The requirements of FRCP 8 are interpreted liberally. They are designed to be flexible and informal rather than technical. The purpose of a complaint is "simply to give the defendant notice of the essence of the plaintiff's claim with sufficient clarity to enable the defendant to answer, that is, fair notice of factual wrong openly stated on the basis of facts asserted." 27 Federal Procedure § 62:20 (L. Ed. 1984) (citations omitted).
While the party asserting a claim must allege at least some facts in support, he is not required "to set out in detail the facts upon which he bases his claim . . . all the Rules require is `a short and plain statement of the claim' that will give the defendant fair notice of what the claim is and the grounds upon which it rests." Conley v. Gibson, 355 U.S. 41, 47, 78 S. Ct. 99, 103, 2 L. Ed. 2d 80, 85 (1957).
I find the requirements of Rules 8(a)(2) and (3) are met by the Third Party Complaint. The principal allegation of the Complaint is a breach of contractual duty owed by Yap State to the FSM government. Third Party Complaint paras. 6-7. That an express contract is involved is clear from paragraphs 4 and 5 of the complaint. The facts alleged are sufficient to put Third Party Defendant Yap State on notice as to the nature and basis of the claim being made by the national government, i.e. breach of contract. Nothing more is required by our Rules. The fact that the particular JLEA at issue is not specified, nor the specific duties thereunder, does not doom the complaint. Yap State may obtain this particular information through ordinary discovery, and is not prejudiced in answering the complaint without it. See Conley v. Gibson, 355 U.S. at 47-48, 78 S. Ct. at 103, 2 L. Ed. 2d at 85 ("Such simplified `notice pleading' is made possible by the liberal opportunity for discovery and the other pretrial procedures established by the Rules to disclose more precisely the basis of both claim and defense and to define more narrowly the disputed facts and issues.").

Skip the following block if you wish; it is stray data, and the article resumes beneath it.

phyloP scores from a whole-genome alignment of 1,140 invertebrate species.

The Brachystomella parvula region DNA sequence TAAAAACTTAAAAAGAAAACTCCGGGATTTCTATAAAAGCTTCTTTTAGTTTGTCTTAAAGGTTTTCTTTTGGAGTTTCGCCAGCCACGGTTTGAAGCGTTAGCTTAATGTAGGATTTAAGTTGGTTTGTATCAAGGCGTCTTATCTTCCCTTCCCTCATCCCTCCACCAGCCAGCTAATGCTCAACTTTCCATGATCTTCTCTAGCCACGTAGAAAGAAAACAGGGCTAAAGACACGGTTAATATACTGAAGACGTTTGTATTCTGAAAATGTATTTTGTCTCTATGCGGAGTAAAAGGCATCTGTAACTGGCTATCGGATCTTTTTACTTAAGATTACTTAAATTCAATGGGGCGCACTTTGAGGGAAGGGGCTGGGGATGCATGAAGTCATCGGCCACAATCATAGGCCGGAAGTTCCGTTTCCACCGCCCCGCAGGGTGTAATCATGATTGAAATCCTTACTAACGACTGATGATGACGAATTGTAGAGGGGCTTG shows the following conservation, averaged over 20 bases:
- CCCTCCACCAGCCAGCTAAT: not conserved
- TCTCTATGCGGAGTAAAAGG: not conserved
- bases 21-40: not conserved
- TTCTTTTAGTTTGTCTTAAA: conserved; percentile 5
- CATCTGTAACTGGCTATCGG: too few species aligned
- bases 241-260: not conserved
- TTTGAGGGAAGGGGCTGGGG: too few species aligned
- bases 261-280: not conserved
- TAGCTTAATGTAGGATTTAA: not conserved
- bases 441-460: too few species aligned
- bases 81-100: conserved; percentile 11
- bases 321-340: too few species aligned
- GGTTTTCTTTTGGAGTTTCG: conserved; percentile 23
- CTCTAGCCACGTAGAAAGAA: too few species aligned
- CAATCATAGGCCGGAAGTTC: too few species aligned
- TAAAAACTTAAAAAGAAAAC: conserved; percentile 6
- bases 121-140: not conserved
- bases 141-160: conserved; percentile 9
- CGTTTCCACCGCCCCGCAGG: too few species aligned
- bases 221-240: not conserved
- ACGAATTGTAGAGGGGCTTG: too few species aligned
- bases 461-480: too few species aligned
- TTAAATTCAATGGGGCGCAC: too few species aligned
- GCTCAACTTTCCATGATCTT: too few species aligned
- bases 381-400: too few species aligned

A motion under FSM Civil Rule 12(b) to dismiss for failure to state a claim may be granted only if it appears to a certainty that no relief could be granted under any state of facts which could be proven in support. Mailo v. Twum-Barimah, 2 FSM Intrm. 265, 267 (Pon. 1986). I am satisfied that the claim of breach of government contract is sufficiently stated, and that the fact alleged in the Third Party Complaint, if proven, would support the claim and provide a basis for relief. I also find the Complaint includes an adequate prayer for such relief pursuant to FSM Civil Rule 8(a)(3).
For all of the foregoing reasons, Yap State's motion to dismiss the Third Party Complaint is denied. Yap State is instructed to answer the Third Party Complaint in accordance with FSM Civil Rule 12(a).